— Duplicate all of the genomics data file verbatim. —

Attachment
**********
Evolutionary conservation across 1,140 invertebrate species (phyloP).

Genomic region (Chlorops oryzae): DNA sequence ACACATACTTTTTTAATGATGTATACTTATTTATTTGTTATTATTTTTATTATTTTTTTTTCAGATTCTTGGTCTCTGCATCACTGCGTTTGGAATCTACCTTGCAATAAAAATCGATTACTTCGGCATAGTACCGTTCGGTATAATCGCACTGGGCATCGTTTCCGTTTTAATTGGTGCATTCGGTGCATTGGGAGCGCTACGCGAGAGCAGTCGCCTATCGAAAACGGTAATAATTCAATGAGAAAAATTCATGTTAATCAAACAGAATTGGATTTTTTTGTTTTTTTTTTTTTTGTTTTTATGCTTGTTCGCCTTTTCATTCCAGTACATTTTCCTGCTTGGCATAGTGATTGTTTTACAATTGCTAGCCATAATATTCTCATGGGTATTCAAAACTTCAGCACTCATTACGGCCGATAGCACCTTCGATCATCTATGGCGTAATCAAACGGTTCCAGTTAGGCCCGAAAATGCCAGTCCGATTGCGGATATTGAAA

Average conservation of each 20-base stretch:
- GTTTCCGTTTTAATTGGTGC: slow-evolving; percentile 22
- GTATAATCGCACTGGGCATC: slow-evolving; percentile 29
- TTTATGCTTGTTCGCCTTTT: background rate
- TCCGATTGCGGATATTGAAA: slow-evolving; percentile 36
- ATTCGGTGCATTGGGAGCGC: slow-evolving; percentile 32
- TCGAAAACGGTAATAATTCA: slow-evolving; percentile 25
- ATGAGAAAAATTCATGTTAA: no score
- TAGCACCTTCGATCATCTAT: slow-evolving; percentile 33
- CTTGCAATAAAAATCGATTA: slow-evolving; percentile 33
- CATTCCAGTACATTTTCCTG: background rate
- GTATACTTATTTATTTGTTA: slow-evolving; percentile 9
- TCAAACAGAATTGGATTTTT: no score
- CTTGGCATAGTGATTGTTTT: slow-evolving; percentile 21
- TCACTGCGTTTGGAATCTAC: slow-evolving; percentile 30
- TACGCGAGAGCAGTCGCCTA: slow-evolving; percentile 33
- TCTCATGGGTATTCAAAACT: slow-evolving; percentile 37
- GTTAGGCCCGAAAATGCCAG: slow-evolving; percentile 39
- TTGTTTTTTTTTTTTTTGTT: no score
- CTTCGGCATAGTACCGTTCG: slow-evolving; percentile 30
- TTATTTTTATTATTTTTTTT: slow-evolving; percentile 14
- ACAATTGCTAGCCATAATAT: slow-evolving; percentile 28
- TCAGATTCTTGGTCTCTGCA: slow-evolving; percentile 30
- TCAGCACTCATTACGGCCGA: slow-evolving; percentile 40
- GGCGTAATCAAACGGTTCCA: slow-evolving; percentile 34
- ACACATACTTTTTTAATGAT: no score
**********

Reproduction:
Evolutionary conservation across 1,140 invertebrate species (phyloP).

Genomic region (Chlorops oryzae): DNA sequence ACACATACTTTTTTAATGATGTATACTTATTTATTTGTTATTATTTTTATTATTTTTTTTTCAGATTCTTGGTCTCTGCATCACTGCGTTTGGAATCTACCTTGCAATAAAAATCGATTACTTCGGCATAGTACCGTTCGGTATAATCGCACTGGGCATCGTTTCCGTTTTAATTGGTGCATTCGGTGCATTGGGAGCGCTACGCGAGAGCAGTCGCCTATCGAAAACGGTAATAATTCAATGAGAAAAATTCATGTTAATCAAACAGAATTGGATTTTTTTGTTTTTTTTTTTTTTGTTTTTATGCTTGTTCGCCTTTTCATTCCAGTACATTTTCCTGCTTGGCATAGTGATTGTTTTACAATTGCTAGCCATAATATTCTCATGGGTATTCAAAACTTCAGCACTCATTACGGCCGATAGCACCTTCGATCATCTATGGCGTAATCAAACGGTTCCAGTTAGGCCCGAAAATGCCAGTCCGATTGCGGATATTGAAA

Average conservation of each 20-base stretch:
- GTTTCCGTTTTAATTGGTGC: slow-evolving; percentile 22
- GTATAATCGCACTGGGCATC: slow-evolving; percentile 29
- TTTATGCTTGTTCGCCTTTT: background rate
- TCCGATTGCGGATATTGAAA: slow-evolving; percentile 36
- ATTCGGTGCATTGGGAGCGC: slow-evolving; percentile 32
- TCGAAAACGGTAATAATTCA: slow-evolving; percentile 25
- ATGAGAAAAATTCATGTTAA: no score
- TAGCACCTTCGATCATCTAT: slow-evolving; percentile 33
- CTTGCAATAAAAATCGATTA: slow-evolving; percentile 33
- CATTCCAGTACATTTTCCTG: background rate
- GTATACTTATTTATTTGTTA: slow-evolving; percentile 9
- TCAAACAGAATTGGATTTTT: no score
- CTTGGCATAGTGATTGTTTT: slow-evolving; percentile 21
- TCACTGCGTTTGGAATCTAC: slow-evolving; percentile 30
- TACGCGAGAGCAGTCGCCTA: slow-evolving; percentile 33
- TCTCATGGGTATTCAAAACT: slow-evolving; percentile 37
- GTTAGGCCCGAAAATGCCAG: slow-evolving; percentile 39
- TTGTTTTTTTTTTTTTTGTT: no score
- CTTCGGCATAGTACCGTTCG: slow-evolving; percentile 30
- TTATTTTTATTATTTTTTTT: slow-evolving; percentile 14
- ACAATTGCTAGCCATAATAT: slow-evolving; percentile 28
- TCAGATTCTTGGTCTCTGCA: slow-evolving; percentile 30
- TCAGCACTCATTACGGCCGA: slow-evolving; percentile 40
- GGCGTAATCAAACGGTTCCA: slow-evolving; percentile 34
- ACACATACTTTTTTAATGAT: no score